Jiro is the plucky protagonist of this manga, who has some unique abilities. He has the ability to talk to animals and is descended from a long line of ninjas. He also has absolutely no tolerance for animal cruelty, as the opening scene in the manga shows him driving of a gang that was bugging a stray cat and raven. Jiro’s Grandfather seems to mainly enjoy yelling at his grandson about ninja traditions. Jiro finds out about a cat in distress and goes to rescue it. He finds Rago, a demon (or mononoke) trapped in the form of a black cat. Jiro learns that Rago was caught up in a demonic struggle, and doesn’t remember all the details of his past. Jiro is determined to help Rago, even though the demon attempts to leave Jiro, he is relentless in his desire to help. This is one of the more endearing aspects of Black Torch, even though Jiro ends up getting trapped in a deadly mononoke battle. Rago and Jiro end up being fused together, as Rago goes to help his reckless ninja friend. There are elements that are somewhat predictable in most shonen manga, like a supernatural protection agency and the hints that Rago and Jiro will soon join a team fighting evil.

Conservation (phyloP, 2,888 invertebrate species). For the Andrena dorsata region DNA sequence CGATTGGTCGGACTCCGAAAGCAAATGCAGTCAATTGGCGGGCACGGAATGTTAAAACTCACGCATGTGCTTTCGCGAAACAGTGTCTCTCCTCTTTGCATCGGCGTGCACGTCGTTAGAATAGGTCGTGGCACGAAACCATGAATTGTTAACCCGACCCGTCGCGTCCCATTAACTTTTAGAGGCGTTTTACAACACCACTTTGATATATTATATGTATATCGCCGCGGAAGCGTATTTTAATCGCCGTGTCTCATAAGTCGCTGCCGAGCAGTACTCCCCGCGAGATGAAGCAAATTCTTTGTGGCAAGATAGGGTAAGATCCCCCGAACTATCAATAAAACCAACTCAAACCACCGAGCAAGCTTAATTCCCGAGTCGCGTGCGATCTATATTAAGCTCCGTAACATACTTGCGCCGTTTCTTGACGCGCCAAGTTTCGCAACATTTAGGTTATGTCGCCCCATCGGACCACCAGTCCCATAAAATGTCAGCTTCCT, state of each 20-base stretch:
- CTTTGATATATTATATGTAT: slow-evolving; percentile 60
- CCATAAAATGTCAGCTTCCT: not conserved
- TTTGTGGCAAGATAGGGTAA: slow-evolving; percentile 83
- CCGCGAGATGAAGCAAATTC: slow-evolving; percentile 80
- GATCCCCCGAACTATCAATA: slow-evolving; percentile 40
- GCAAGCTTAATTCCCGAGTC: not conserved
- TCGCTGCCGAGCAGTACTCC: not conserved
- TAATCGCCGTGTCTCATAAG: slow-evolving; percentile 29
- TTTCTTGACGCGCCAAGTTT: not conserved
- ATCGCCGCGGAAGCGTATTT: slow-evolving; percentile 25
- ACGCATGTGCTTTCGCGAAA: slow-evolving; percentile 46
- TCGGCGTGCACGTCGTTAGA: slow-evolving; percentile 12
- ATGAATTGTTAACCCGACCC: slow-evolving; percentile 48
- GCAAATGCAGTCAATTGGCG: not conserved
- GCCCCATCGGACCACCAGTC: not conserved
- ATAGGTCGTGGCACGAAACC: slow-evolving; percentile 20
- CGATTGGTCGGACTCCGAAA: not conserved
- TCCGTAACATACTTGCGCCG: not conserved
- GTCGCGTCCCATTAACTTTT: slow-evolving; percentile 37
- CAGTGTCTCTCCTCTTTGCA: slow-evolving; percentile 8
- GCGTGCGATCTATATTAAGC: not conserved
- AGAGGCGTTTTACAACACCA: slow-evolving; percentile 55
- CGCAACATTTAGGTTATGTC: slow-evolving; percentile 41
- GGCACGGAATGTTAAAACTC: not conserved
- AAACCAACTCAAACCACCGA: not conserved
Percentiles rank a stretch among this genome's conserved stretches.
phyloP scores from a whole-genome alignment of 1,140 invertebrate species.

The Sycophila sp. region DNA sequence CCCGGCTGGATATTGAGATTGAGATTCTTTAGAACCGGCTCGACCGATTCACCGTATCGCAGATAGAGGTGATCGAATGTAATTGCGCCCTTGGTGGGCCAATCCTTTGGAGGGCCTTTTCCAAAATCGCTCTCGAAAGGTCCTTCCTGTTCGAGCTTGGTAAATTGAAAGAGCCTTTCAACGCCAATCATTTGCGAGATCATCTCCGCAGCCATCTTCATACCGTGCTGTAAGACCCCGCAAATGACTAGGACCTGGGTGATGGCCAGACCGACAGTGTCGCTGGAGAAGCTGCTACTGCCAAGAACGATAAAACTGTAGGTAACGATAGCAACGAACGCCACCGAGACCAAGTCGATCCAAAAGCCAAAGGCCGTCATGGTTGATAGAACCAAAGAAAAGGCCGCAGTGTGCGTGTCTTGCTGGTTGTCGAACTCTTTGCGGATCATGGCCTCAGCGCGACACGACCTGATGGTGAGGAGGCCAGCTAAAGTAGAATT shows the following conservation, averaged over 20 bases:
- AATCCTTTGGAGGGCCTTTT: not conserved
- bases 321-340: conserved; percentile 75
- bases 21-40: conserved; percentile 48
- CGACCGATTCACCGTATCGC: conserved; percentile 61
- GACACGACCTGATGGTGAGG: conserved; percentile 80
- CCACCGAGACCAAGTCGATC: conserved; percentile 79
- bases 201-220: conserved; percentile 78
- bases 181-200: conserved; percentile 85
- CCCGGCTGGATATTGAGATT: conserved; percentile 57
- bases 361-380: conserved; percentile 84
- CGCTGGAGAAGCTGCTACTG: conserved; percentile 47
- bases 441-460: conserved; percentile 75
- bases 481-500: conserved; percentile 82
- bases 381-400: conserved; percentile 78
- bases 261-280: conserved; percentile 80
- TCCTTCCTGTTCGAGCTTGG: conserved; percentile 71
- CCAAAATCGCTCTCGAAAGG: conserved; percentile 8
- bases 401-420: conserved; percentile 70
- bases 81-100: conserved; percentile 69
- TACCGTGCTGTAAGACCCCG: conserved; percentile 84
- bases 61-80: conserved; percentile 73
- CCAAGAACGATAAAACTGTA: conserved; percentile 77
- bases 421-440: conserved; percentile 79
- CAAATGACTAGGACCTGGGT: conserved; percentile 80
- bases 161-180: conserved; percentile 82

Black Torch 1

The art in Black Torch has a slightly scratchy quality that I enjoyed. Rago’s surprised cat faces were hilarious, and when his mystical powers manifest in the form of swirling black tendrils surrounding his cat form, the effect is suitably dramatic and mystical. The action scenes are dynamic. While Black Torch doesn’t stray far from the typical shonen manga formula, Jiro’s devotion to animals, the odd couple relationship between him and Rago, and Rago’s hilarious cat expressions go pretty far in making it an enjoyable supernatural action manga.